Bipartisanship is the order of the day.  As a former member of the Appropriations Committee, where I was forged here, and Intelligence, I recognize full well the product, as Mr. Cole said, of appropriators working together.  I always say, left to their own devices, they can get the job done, and they will.  And I have no doubt that this legislation will have bipartisan support.  I just want it to be soon, because these governors can't wait.  
 
Right now, as I said, they are firing – they have many layoffs, because they don't have the money.  Are they going to raise property taxes?  We can make that go away in large measure if we pass this legislation, because it's not just about their budget.  It's about the services for the people of our country that will be lessened if we do not help.  
 
What are we here for but for the American people?  How are their services delivered, many ways by the state houses and the state legislatures, the city councils, mayors' offices and the rest.  We have a responsibility to make the strategic spending that we need to do.  That's what this bill does.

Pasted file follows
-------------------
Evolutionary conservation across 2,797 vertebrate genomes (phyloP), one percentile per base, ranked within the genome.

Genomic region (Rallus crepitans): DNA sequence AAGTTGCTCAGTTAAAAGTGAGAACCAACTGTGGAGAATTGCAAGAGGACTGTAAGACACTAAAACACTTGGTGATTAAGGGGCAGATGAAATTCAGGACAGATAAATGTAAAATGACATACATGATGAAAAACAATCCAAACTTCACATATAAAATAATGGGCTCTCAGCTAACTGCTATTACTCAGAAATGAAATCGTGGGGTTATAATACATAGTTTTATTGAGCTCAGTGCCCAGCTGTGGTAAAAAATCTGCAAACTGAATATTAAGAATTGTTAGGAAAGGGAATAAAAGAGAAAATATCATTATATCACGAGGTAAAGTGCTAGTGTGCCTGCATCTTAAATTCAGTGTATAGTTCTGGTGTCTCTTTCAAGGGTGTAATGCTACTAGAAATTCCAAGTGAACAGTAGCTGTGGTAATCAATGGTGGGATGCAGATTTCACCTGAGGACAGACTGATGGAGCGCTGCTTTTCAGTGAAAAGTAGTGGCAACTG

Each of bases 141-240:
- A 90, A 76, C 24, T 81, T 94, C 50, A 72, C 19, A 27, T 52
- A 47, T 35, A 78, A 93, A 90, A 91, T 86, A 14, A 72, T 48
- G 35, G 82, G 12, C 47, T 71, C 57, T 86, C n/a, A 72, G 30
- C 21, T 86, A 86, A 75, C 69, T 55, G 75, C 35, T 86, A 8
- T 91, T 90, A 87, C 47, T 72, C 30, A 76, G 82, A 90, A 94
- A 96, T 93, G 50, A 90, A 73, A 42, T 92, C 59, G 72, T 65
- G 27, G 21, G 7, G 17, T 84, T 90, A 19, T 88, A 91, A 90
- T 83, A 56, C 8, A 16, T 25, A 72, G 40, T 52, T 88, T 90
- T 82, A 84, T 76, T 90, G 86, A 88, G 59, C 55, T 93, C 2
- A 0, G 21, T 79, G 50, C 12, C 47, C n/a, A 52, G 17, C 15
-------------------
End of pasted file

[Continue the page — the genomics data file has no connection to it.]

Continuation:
It's not for us to praise our heroes.  Everybody praises them and thanks them and honors them.  Words.  We need deeds, and we need real support for them.  We must always – this is the saddest part, all these people who have died.  I know, speaking on both sides of the aisle, hearing our colleagues speak, that all of us will always carry those people in our hearts, 87,000 now.   Hopefully we can curtail the growth of that number with our testing.  But we must make the decision to do so, and that is the decision we have to make here today. 
 
I thank all of my colleagues for their thoughtful and prayerful consideration of The Heroes Act.  I thank all of you for your concern about the American people.  Let us come together and give them a real signal that we care by allocating the resources to meet their needs.  We pray for all of them, all of our constituents, and we pray and thank God for continuing to bless America. 
 
With that, Mr. Speaker, I urge our colleagues to support The Heroes Act and I yield back the balance of my time.